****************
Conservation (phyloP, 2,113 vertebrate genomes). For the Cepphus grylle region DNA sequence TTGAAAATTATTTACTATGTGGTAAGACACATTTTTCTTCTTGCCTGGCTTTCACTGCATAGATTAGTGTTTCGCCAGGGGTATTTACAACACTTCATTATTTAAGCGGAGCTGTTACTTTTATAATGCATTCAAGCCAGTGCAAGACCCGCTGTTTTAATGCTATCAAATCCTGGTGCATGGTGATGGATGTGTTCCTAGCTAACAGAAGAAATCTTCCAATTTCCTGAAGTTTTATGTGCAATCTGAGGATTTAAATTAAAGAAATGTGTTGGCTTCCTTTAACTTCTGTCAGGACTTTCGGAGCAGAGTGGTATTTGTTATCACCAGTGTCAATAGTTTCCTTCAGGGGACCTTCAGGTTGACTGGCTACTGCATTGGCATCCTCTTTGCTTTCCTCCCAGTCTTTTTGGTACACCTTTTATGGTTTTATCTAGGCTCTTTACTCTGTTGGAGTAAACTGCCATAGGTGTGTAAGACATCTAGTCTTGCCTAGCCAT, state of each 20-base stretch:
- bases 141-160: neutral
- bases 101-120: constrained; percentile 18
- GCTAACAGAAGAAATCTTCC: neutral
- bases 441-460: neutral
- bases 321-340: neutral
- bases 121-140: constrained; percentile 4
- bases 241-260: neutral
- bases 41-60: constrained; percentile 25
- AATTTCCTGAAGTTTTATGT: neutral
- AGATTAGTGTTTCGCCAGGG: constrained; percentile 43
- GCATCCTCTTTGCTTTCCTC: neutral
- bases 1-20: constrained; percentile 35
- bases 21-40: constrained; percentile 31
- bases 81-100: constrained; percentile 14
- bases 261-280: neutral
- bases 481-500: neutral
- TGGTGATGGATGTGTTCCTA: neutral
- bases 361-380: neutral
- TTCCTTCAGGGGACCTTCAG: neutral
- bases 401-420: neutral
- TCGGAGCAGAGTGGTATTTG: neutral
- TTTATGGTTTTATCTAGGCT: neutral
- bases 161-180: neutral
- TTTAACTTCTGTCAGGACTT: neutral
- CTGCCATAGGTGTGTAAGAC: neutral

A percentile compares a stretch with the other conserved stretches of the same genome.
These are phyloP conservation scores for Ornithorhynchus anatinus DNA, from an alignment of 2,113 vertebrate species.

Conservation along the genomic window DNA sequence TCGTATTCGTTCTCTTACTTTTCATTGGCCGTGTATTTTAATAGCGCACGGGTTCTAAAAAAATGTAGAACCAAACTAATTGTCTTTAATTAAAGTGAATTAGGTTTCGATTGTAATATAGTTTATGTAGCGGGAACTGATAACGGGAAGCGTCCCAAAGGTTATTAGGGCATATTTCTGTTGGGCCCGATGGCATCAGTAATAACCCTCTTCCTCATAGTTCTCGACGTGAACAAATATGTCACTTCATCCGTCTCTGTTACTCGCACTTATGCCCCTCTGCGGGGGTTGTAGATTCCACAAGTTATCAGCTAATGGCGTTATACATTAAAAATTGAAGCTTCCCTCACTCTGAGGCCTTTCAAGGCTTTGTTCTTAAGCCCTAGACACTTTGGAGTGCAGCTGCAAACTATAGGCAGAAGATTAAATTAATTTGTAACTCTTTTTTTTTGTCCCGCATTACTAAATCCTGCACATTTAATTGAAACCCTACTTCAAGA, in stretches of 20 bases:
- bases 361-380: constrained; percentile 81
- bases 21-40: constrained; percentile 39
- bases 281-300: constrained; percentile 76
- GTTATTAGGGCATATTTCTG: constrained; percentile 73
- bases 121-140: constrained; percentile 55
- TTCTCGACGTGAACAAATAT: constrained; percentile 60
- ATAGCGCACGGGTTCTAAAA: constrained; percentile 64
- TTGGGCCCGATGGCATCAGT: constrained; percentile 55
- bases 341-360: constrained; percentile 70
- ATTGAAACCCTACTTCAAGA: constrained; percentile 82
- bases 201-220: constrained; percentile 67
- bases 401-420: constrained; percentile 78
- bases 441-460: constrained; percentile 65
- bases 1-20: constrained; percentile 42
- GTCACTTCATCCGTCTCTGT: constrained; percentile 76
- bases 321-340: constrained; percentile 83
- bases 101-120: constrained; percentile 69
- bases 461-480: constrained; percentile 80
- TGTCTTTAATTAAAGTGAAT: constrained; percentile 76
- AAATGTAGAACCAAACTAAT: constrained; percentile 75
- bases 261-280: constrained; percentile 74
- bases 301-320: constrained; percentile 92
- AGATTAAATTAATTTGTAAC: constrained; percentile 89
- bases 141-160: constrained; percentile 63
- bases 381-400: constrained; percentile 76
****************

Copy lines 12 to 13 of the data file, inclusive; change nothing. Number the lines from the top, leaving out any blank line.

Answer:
- GCATCCTCTTTGCTTTCCTC: neutral
- bases 1-20: constrained; percentile 35